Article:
But that’s the playbook we’re taught. It’s the one people talk about because a small group of companies had success with it. But most importantly, it’s the playbook people start with because there frankly isn’t a better option.
Taking a play from dating apps.
Apps like Bumble disrupted the dating scene by eliminating the wasted effort once required to find people you’re interested in and people who are interested in you. Before dating apps, the process of finding potential matches was daunting. You’d have to put in the effort to go out, muster up the courage to chat with people until you clicked with someone, and then figure out if they were single, ready to mingle and attracted to you. And more often than not, a few hours in and an expensive bar tab later, you learn that person is not available, not interested in you, or not your type. All that effort, wasted.
The same issue exists in the startup world — matching your idea with people who give a sh*t about them requires significant time, money and energy for an unlikely reward. You spend so much time scavenging the web to find people or groups that match your criteria, carefully craft messages introducing your idea (each with a personal touch), and offer promotions to get people’s attention, only to come home to an empty inbox. Just like dating, entrepreneurs spend more time trying to find the right people than actually connecting with them to validate their idea.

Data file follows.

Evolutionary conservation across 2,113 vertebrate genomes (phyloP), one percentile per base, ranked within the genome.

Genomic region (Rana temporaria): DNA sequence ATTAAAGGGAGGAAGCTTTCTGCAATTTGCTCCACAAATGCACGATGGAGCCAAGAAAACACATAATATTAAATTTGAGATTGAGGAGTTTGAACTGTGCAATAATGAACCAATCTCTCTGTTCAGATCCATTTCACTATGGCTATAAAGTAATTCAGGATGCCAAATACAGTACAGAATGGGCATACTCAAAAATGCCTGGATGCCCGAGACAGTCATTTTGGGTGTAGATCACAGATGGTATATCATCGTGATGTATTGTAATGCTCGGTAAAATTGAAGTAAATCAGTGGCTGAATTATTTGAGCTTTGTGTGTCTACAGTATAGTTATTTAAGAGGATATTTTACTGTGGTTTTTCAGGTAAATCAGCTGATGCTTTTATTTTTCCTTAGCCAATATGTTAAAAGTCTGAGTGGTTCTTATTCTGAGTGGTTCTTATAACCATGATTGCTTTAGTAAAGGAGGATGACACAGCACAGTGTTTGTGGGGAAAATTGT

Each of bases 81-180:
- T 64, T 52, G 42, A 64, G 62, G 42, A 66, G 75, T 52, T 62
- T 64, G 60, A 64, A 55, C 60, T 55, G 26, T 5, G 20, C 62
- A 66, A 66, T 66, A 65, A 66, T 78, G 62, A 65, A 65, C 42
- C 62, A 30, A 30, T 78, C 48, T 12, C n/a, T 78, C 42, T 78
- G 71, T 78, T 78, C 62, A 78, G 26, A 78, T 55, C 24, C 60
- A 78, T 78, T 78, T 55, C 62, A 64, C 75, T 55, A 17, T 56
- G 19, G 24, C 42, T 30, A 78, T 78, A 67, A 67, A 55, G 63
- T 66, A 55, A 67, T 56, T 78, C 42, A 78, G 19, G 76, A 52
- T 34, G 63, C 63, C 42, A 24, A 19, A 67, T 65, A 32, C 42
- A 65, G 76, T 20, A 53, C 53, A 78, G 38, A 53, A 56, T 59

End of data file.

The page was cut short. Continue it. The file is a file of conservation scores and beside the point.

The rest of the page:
But also like dating, there’s a clear need and opportunity to solve this match-making problem. Bridging the gap between ideas and early adopters can finally help entrepreneurs carry the momentum forward from building their ideas to validating them.
So what now?
I want to tackle this problem. I’m confident that:
- The problem is real (I experienced it 8 times)
- Ideas need early adopters and early adopters want ideas
- I won’t stop thinking about it until I give it a try 🤓
I’m excited to build a community where ideas and adopters can meet. I’m still in brainstorm mode, but you can check out my progress here!
If you enjoyed this article, feel free to share it others who might like it too— let’s get the momentum going!
I like Hot Cheetos & startup ideas equally. Let’s connect!